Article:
Puerto Rico is shutting down hundreds of schools after an uphill battle to recover from the devastation of Hurricane Maria that worsened the island’s prolonged economic crisis.
Overall enrollment in Puerto Rico has dropped by more than 38,700 since last May, the Secretary of Education Julia Keleher told the Associated Press. Meanwhile, Puerto Rico is bankrupt, entrenched in $120 billion of debt, which doesn’t include the cost of recovering from the hurricane. As a result, the Department of Education is closing 283 schools in hopes of saving $303 million over the next five years.
The move follows sweeping educational reforms spearheaded by Gov. Ricardo Rossello and Keleher since January aimed at fixing two of the island’s biggest issues: dropping enrollment numbers and skyrocketing debt. Rossello estimated in November that the hurricane would cost the island $95 billion.
Keleher said no teachers would be laid off as a result of the closures and that they would instead be reassigned to other schools. The island is keeping 828 schools open, down from about 1,200.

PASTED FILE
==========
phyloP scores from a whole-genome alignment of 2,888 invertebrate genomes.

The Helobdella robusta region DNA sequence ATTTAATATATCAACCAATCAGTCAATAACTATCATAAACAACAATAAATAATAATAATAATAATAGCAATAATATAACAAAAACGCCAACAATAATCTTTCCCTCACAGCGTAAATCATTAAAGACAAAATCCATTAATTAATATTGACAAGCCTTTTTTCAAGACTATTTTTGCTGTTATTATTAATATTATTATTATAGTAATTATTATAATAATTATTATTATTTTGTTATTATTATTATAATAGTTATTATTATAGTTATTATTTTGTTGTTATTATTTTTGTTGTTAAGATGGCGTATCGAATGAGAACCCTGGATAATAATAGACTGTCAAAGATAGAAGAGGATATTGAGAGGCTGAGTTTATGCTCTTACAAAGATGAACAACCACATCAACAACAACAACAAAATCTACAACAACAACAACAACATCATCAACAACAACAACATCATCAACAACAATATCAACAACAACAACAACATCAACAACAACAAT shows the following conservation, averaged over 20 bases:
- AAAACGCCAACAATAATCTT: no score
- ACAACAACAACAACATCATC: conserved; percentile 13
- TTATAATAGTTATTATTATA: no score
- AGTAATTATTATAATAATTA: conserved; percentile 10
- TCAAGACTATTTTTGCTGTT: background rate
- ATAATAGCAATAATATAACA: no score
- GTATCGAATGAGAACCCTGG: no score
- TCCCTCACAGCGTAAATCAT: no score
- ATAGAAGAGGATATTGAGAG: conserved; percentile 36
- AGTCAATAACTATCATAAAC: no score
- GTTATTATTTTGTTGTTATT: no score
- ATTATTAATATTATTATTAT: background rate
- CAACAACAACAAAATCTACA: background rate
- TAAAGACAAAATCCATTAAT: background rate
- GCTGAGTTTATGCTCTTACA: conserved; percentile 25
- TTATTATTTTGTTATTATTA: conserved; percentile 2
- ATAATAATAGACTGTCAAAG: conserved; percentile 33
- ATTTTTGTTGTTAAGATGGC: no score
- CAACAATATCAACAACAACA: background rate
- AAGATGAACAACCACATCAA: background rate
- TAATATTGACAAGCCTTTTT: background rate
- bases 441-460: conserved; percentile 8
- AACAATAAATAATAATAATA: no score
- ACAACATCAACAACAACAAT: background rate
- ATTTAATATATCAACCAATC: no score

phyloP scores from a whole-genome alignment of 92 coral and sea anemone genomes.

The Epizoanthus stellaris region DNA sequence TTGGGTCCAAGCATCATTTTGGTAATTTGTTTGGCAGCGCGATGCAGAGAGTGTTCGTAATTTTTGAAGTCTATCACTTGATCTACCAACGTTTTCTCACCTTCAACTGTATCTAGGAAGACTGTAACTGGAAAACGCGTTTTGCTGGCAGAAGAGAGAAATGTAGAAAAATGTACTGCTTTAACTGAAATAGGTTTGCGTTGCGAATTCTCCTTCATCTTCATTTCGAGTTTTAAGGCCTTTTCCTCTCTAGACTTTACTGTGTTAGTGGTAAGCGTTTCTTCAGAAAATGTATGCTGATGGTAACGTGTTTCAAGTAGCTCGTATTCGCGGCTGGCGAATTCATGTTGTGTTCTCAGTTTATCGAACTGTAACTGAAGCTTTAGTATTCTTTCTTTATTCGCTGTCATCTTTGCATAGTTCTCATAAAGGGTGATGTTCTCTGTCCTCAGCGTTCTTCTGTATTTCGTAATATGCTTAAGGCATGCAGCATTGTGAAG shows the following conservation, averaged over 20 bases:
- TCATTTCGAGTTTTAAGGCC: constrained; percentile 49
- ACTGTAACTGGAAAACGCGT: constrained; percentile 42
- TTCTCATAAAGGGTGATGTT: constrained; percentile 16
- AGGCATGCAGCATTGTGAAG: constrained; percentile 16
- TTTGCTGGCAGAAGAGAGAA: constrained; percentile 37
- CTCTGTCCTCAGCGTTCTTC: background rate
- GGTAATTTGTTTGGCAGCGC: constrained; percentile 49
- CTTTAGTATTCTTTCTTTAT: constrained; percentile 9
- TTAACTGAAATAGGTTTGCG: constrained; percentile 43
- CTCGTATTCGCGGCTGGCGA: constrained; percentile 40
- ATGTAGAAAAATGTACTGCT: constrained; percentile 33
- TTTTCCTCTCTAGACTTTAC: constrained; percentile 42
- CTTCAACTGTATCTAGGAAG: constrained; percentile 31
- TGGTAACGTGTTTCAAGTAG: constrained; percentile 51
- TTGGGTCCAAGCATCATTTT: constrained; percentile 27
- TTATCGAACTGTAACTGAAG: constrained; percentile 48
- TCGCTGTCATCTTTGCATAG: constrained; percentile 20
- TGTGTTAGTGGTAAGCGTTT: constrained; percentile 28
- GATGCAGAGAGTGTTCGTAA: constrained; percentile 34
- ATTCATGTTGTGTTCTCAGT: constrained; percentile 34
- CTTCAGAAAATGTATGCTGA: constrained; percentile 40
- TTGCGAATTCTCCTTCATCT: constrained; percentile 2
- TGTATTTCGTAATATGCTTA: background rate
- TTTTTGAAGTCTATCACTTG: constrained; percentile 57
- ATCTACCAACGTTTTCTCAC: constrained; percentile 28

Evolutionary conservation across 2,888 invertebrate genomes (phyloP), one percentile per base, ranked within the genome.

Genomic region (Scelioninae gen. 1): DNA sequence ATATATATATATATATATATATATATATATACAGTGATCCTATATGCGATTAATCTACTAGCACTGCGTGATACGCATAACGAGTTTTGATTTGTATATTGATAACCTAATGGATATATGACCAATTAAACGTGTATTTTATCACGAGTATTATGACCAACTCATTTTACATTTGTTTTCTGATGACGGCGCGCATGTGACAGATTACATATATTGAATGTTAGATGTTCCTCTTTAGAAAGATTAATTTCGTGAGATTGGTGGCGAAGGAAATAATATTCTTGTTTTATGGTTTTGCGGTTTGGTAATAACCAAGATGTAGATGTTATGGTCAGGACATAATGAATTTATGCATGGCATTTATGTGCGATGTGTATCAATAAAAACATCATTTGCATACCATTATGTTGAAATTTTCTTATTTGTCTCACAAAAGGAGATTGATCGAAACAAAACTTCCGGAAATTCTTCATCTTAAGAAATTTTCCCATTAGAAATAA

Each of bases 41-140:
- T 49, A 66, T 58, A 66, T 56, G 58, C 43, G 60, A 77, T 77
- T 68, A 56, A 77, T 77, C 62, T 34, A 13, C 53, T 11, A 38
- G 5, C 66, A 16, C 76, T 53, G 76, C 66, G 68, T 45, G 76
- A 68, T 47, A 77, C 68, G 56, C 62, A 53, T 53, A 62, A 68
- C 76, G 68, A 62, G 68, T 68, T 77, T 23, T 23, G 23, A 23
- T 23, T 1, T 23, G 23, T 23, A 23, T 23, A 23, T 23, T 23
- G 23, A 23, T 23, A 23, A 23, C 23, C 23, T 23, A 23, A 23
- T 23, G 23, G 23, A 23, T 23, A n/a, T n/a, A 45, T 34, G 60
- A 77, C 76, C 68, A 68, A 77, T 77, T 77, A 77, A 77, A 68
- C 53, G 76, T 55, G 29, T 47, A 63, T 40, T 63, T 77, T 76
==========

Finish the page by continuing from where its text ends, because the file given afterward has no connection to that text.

“We know it’s a difficult and painful process,” Keleher said. “Our children deserve the best education that we are capable of giving them taking into account Puerto Rico’s fiscal reality.”
Groups of teachers, activists, and parents opposed to the closures fear the plan limits students’ access to education. They also argue officials are capitalizing on the hurricane to push a longer-term agenda of privatizing education in Puerto Rico.
"This is like killing 300 communities,”Aida Díaz, the president of the Puerto Rico’s teacher’s union told magazine Education Week. "We're going to have communities that are not going to have any schools. The only place they have to meet is the school."
Hundreds of thousands of Puerto Ricans have left since the Hurricane Maria devastated the island in September 2017. Roughly 11,500 students from Puerto Rico left to enroll in schools in Florida alone, according to data compiled by CNN.
Cover image: A view of the desks filled with mud in one the classrooms of the Luis M. Santiago school which remains closed while today the Department of Education resumes classes during the aftermath of Hurricane Maria in Toa Baja, Puerto Rico, Tuesday, Oct. 24, 2017. (David Santiago/Miami Herald via AP)